3 Comments on "Groundbreaking Hip-Focused Physical Therapy Reduces Low Back Pain"

  1. stephen schaffer | February 8, 2024 at 9:04 am | Reply

    When I came across his motto of the left wing wokies, ““Just as there are health disparities due to race and ethnicity,” I began losing interest. I did finish the article and thought that this fellow is a great self promoter broadcasting his love of older people while describing “research” on a small group of people. I wonder if his ethnicity helped a whole lot in getting awards from the government?

  2. I’m older than 60 and I’ve had 4 lumbar back surgeries over 30 years for herniated disks and decompressions. I’m unsure if they were all necessary but I got talked into them. But at least I never allowed myself to get talked into a fusion surgery, which almost every spine surgeon I visited tried to push.

    PT can be helpful, especially for all the senior people who are not in shape, which is the vast majority. But everyone should at least try PT.

    If you are in good physical shape and PT doesn’t help, try epidural shots. I get 2 or 3 yearly at either L5/S1 or L5/L4.

    About 6 months back I got a new type of shot called an allograft in the L5 disc from a company named Vivex that is supposed to pump up a collapsed disc and restore your spine geometry, which should help with sciatica pain as pressure on nerves should be reduced. I believe it worked in my case and pains down my left leg decreased. However, I was unable to get a 2nd scheduled shot at L4, because there is some issue with Medicare coverage, which is disappointing. BTW: The shot was expensive (Medicare paid something around $8000) for the shot, which took maybe 15 minutes to apply. I am unsure if other insurance companies might cover this new technology shot.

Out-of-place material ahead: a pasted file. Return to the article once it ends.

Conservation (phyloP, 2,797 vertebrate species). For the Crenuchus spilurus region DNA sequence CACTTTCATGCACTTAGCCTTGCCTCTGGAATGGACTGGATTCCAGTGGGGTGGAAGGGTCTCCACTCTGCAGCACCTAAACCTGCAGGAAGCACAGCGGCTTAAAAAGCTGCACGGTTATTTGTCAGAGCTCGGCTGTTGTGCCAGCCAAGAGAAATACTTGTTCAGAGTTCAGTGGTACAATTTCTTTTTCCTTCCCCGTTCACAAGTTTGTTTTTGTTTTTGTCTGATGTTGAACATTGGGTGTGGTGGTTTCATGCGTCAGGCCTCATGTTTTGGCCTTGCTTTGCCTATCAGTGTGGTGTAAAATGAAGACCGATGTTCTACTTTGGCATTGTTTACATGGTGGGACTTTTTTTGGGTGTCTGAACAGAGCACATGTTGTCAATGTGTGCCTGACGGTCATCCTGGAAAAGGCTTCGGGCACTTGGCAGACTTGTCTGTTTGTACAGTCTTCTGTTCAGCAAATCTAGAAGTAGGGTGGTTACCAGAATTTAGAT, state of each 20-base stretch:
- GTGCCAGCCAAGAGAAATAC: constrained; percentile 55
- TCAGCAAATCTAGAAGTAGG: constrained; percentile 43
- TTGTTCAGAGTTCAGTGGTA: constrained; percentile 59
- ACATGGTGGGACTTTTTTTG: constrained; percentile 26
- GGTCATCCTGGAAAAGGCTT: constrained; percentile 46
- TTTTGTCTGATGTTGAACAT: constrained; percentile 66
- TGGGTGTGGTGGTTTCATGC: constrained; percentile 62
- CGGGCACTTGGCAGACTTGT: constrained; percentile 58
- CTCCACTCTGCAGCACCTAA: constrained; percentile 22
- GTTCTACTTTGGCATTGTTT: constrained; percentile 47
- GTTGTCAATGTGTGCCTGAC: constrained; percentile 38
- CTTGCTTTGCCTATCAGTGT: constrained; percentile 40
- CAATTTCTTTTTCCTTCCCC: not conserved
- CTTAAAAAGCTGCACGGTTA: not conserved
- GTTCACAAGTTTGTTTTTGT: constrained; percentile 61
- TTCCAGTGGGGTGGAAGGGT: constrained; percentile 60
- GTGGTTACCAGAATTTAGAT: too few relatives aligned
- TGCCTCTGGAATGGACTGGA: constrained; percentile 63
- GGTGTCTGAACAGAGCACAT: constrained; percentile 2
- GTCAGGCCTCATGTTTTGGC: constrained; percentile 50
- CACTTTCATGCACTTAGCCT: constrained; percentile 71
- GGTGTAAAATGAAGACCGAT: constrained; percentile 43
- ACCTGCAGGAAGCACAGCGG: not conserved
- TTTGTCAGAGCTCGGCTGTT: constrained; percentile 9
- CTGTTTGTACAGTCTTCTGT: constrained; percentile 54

Despite my above history of back issues, I currently do around 1000 miles of hiking/jogging annually with a good amount of elevation gain on each outing without significant back or legs pain.

  3. About time that someone recognised that we oldies like to keep mobile and that constant back and hip pain are exceedingly effective disincentives for us doing just that. As for cynical comments about the “wokeness” of considering ethnicity during such research………Ethnicity certainly affects which ethnic group develops wrinkly facial skin earlier than the other ethnicities. So just maybe there is an ethnic factor in the propensity to develop back and hip problems; collagen is involved in all sorts of tissues in the body.